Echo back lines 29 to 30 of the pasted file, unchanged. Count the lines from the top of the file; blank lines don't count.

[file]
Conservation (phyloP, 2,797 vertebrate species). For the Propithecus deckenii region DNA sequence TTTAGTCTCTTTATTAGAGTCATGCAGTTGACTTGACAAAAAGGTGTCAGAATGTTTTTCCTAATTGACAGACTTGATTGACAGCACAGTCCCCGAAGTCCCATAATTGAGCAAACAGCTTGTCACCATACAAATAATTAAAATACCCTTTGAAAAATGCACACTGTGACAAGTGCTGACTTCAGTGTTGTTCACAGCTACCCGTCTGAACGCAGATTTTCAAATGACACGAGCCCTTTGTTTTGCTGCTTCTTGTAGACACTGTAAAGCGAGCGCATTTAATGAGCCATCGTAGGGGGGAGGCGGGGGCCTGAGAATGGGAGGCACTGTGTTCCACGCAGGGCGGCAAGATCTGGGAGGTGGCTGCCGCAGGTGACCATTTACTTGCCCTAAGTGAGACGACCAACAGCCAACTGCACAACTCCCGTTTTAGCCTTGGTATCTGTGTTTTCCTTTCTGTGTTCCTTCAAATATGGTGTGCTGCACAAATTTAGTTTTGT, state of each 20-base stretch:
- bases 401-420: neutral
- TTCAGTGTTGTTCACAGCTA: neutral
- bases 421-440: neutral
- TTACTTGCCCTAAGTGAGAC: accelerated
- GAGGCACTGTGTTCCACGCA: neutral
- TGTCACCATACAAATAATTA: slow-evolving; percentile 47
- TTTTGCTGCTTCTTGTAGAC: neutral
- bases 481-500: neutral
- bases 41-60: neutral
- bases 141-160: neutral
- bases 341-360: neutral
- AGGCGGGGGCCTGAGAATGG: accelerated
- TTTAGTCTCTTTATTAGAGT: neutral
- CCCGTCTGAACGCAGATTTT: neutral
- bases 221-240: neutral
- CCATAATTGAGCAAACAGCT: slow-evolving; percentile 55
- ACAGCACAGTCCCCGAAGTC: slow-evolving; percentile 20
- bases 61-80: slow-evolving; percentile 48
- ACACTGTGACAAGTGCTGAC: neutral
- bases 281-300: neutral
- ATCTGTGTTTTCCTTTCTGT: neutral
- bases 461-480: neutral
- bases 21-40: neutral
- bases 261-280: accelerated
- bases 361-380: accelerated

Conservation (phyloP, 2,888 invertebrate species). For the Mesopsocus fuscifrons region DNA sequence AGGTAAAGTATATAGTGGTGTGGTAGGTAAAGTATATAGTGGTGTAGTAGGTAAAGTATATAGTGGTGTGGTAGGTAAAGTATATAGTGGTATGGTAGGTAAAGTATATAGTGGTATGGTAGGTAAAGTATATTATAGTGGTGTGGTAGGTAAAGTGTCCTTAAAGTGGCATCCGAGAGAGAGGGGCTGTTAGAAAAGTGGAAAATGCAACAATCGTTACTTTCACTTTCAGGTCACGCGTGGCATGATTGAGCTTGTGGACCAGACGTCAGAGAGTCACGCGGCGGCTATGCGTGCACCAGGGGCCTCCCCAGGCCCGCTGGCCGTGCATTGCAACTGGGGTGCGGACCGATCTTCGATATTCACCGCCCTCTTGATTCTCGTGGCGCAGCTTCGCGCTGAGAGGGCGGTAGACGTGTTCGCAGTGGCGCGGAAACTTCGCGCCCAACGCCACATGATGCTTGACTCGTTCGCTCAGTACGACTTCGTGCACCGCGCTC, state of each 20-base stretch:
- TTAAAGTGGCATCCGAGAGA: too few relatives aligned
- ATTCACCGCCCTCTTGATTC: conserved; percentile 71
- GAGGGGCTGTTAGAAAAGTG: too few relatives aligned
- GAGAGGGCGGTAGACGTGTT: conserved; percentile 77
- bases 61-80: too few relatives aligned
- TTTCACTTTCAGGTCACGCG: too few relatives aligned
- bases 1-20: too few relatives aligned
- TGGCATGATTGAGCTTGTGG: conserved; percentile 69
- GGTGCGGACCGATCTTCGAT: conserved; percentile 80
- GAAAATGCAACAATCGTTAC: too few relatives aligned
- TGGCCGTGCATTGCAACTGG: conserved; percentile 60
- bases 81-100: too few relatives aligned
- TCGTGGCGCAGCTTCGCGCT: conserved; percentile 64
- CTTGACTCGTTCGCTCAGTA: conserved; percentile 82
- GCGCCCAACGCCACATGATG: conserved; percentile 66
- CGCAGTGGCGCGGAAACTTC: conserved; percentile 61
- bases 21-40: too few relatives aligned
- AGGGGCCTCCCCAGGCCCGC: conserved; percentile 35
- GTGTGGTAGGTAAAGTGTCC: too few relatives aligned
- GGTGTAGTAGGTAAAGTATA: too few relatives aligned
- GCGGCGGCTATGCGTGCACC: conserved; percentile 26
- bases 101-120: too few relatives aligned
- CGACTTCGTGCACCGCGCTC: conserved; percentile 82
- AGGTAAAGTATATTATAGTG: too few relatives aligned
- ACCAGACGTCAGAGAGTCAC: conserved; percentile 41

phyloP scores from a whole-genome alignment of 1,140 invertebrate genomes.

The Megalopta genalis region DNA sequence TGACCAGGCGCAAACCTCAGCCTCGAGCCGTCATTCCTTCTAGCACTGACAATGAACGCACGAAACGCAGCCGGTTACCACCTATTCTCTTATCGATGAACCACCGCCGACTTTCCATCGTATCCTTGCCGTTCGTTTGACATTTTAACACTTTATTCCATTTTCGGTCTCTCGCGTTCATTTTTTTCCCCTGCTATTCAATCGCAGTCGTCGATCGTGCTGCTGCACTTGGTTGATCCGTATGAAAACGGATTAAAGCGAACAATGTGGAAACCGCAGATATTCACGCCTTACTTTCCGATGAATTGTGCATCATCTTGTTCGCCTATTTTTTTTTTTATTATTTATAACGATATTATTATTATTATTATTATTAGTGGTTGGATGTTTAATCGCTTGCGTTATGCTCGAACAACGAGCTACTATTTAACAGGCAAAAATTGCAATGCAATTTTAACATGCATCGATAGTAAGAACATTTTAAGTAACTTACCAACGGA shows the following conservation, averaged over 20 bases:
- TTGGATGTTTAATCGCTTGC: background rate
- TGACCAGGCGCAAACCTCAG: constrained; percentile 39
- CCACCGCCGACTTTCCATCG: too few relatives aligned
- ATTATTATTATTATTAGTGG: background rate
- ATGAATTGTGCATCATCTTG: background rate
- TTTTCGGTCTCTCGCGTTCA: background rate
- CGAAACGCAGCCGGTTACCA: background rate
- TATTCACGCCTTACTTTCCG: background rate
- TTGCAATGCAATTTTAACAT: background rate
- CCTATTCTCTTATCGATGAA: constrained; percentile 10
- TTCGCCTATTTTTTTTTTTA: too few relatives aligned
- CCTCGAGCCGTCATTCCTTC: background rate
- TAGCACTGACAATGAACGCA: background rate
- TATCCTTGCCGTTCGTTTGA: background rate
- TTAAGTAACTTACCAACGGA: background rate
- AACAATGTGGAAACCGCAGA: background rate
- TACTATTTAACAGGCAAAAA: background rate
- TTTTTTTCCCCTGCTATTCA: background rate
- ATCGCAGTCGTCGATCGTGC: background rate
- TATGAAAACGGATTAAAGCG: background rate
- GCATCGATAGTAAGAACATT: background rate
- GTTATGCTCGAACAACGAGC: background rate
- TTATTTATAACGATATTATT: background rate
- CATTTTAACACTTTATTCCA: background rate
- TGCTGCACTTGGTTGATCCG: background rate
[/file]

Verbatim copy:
- ATTCACCGCCCTCTTGATTC: conserved; percentile 71
- GAGGGGCTGTTAGAAAAGTG: too few relatives aligned